They know that they can get something that perhaps has a greater ambience but they can’t really do it with the two kids. We are fulfilling the expectations of the folks who are on a budget, but are anxious to dine out. We are filling the expectations of the couples that are trying to get to the movie, but want to have a beer or glass of wine before the movie and with their dinner.

So we don’t see it as a disconnect at all. But we don’t have… I can’t point to something and say we are like this. I mean if anything you have the PF Chang’s pay-way Bistro for our kind of in-store model, except that we have gone a little further than that. We have made it easy for them to take home food through the drive-thru or coming in through the restaurant. I can’t give you something that says it’s just like this. It’s convenient, casual and we believe we are bringing both of these brands into a whole new segment.

Bryan Hunt – Wells Fargo Securities

Alan, some of the stores I have been in, I mean seating. I don’t know if it was 100 utilized, but it sounds like if you are trying to drive people into the store, are you changing the overall size and the seating capacity in the new stores to absorb this increased traffic in the dinner-day part?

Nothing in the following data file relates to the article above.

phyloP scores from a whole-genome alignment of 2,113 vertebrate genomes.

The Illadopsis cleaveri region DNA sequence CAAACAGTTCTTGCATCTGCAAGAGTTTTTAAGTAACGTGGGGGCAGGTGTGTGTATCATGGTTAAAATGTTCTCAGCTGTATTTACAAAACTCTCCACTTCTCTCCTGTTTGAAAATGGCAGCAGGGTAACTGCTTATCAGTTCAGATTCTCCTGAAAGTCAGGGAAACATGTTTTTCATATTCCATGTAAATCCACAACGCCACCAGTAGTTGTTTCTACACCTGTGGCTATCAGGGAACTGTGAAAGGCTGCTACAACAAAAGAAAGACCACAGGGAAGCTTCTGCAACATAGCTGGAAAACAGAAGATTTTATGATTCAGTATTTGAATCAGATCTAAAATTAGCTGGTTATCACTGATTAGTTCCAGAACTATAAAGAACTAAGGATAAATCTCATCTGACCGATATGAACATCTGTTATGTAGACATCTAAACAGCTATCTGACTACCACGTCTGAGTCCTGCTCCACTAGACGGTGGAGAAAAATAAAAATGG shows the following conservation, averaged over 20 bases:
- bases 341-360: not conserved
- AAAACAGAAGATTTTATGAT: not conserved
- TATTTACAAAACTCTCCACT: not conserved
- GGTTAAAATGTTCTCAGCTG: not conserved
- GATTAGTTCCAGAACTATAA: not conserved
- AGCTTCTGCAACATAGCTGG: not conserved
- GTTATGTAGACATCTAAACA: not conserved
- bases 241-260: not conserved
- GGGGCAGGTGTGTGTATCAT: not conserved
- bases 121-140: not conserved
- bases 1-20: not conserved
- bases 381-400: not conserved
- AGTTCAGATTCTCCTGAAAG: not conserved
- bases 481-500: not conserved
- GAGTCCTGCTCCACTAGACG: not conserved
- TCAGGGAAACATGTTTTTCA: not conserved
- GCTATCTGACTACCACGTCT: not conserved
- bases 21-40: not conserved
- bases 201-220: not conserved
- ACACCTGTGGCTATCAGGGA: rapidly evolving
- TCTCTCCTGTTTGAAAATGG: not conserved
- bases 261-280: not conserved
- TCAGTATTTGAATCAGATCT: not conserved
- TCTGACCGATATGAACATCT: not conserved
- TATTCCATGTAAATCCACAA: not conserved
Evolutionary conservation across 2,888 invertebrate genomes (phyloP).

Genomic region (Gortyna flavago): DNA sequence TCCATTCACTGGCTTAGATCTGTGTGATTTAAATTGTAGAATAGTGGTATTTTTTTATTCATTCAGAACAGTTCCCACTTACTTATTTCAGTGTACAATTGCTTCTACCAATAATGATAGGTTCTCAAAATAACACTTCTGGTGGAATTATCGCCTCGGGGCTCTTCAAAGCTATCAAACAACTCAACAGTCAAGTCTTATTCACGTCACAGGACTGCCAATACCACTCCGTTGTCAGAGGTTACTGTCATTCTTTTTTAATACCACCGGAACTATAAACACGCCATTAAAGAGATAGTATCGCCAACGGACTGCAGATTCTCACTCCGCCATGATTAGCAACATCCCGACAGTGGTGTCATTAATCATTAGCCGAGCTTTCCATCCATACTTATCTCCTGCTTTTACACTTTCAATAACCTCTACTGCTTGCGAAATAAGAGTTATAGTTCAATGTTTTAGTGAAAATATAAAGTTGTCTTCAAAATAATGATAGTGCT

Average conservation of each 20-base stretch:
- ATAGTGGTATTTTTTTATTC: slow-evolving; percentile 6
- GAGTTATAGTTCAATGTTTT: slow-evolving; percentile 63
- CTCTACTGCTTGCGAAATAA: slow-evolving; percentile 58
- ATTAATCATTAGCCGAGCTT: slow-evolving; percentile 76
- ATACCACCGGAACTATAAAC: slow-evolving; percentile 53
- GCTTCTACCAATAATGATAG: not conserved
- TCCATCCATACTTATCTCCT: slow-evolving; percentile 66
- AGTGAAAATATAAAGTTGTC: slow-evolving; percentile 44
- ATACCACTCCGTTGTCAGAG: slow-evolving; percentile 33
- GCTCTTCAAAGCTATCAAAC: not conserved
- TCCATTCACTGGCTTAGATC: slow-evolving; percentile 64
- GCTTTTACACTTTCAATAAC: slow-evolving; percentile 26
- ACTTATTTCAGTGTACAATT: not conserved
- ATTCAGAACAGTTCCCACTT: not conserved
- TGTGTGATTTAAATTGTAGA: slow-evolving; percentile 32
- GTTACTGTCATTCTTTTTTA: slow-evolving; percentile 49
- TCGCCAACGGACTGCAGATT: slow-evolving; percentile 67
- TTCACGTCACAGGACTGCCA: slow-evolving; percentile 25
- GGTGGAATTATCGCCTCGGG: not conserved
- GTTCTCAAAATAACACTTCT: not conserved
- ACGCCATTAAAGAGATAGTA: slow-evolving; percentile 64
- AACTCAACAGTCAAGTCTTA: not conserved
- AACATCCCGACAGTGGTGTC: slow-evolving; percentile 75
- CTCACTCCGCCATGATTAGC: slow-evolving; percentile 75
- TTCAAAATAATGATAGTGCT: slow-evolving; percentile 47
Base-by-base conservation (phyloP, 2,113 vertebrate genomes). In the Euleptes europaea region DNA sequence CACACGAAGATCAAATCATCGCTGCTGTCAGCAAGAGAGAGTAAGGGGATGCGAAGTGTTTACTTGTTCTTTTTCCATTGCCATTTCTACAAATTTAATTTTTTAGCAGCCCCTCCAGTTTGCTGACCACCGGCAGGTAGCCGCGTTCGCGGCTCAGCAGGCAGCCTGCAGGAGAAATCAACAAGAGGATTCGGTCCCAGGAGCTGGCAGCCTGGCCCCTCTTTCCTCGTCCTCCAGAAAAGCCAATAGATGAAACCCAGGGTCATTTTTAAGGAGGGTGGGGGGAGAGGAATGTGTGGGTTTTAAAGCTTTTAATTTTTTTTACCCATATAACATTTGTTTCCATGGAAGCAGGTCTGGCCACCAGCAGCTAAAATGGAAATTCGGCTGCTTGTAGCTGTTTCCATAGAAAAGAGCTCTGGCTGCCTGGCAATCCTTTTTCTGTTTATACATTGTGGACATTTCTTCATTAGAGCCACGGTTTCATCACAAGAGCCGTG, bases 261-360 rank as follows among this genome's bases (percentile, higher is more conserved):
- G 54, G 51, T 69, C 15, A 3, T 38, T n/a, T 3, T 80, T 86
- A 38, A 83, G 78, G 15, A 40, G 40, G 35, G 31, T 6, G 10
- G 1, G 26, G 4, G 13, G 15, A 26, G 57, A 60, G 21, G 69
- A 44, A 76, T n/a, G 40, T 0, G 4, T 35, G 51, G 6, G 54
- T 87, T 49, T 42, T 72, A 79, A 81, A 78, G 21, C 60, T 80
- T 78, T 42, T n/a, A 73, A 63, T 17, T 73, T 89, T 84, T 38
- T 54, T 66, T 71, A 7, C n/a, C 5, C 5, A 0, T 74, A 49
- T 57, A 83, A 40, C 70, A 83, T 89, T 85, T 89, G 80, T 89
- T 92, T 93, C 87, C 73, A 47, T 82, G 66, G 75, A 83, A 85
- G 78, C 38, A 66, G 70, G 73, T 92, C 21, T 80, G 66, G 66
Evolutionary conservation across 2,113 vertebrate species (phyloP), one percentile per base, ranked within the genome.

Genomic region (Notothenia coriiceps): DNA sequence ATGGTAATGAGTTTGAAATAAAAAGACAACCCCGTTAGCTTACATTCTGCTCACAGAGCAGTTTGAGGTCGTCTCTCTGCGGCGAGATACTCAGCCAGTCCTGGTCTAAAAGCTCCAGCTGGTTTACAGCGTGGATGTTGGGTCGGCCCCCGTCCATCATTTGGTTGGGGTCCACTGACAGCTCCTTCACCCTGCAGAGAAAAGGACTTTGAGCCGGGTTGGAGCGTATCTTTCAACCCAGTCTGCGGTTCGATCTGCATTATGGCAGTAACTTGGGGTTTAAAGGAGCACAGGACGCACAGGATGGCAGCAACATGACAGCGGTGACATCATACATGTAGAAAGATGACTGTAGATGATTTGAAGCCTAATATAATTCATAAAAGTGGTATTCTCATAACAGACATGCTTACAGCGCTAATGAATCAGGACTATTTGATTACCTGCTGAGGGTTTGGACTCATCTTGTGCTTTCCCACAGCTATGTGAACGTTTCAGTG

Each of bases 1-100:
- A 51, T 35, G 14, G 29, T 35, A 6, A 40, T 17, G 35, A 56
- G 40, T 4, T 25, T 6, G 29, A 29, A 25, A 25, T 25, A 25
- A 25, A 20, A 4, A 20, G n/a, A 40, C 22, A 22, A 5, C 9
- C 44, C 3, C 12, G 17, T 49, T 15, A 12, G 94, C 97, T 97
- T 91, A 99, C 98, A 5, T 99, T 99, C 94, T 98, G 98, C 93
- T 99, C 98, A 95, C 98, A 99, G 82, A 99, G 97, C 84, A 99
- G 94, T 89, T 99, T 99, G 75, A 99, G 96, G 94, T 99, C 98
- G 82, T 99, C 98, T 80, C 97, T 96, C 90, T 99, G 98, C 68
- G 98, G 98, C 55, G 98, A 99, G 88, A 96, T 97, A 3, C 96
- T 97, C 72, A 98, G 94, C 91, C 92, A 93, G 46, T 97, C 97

Alan Vituli

Essentially 30 to 100 square feet. We are not really changing the footprint of the store. We are not putting ourselves in the position where we are squarely relying on in-store dinner because we look like a casual dining restaurant. We would indeed look like a convenient, casual restaurant experience. The box will be smaller and people will come in knowing that time is controllable in that environment. We will get much more turn out of our seating than conventional casual.

Bryan Hunt – Wells Fargo Securities

Okay and my last question, looking at this remodel schedule that you have outlined for DC and ET, does that change the CapEx plan for this year? Can you just give us some guidance on where your CapEx plans are for 2010?

Alan Vituli

It doesn’t really, but Paul why don’t you take that.

Paul Flanders

It is consistent with the CapEx guidance that we previously gave in that we had, although we sort of mentioned this on the earlier call this year. We didn’t go into it. We obviously have gone in to greater length today, but the remodeling CapEx was in the numbers.

If you do the math, I think we plan on spending about $3 million or so in Pollo and $4.5 million to $5 million in Taco. Our remodeling guidance in total, I think, is $16 million to $17 million; the difference obviously being for the Burger Kings.

Alan Vituli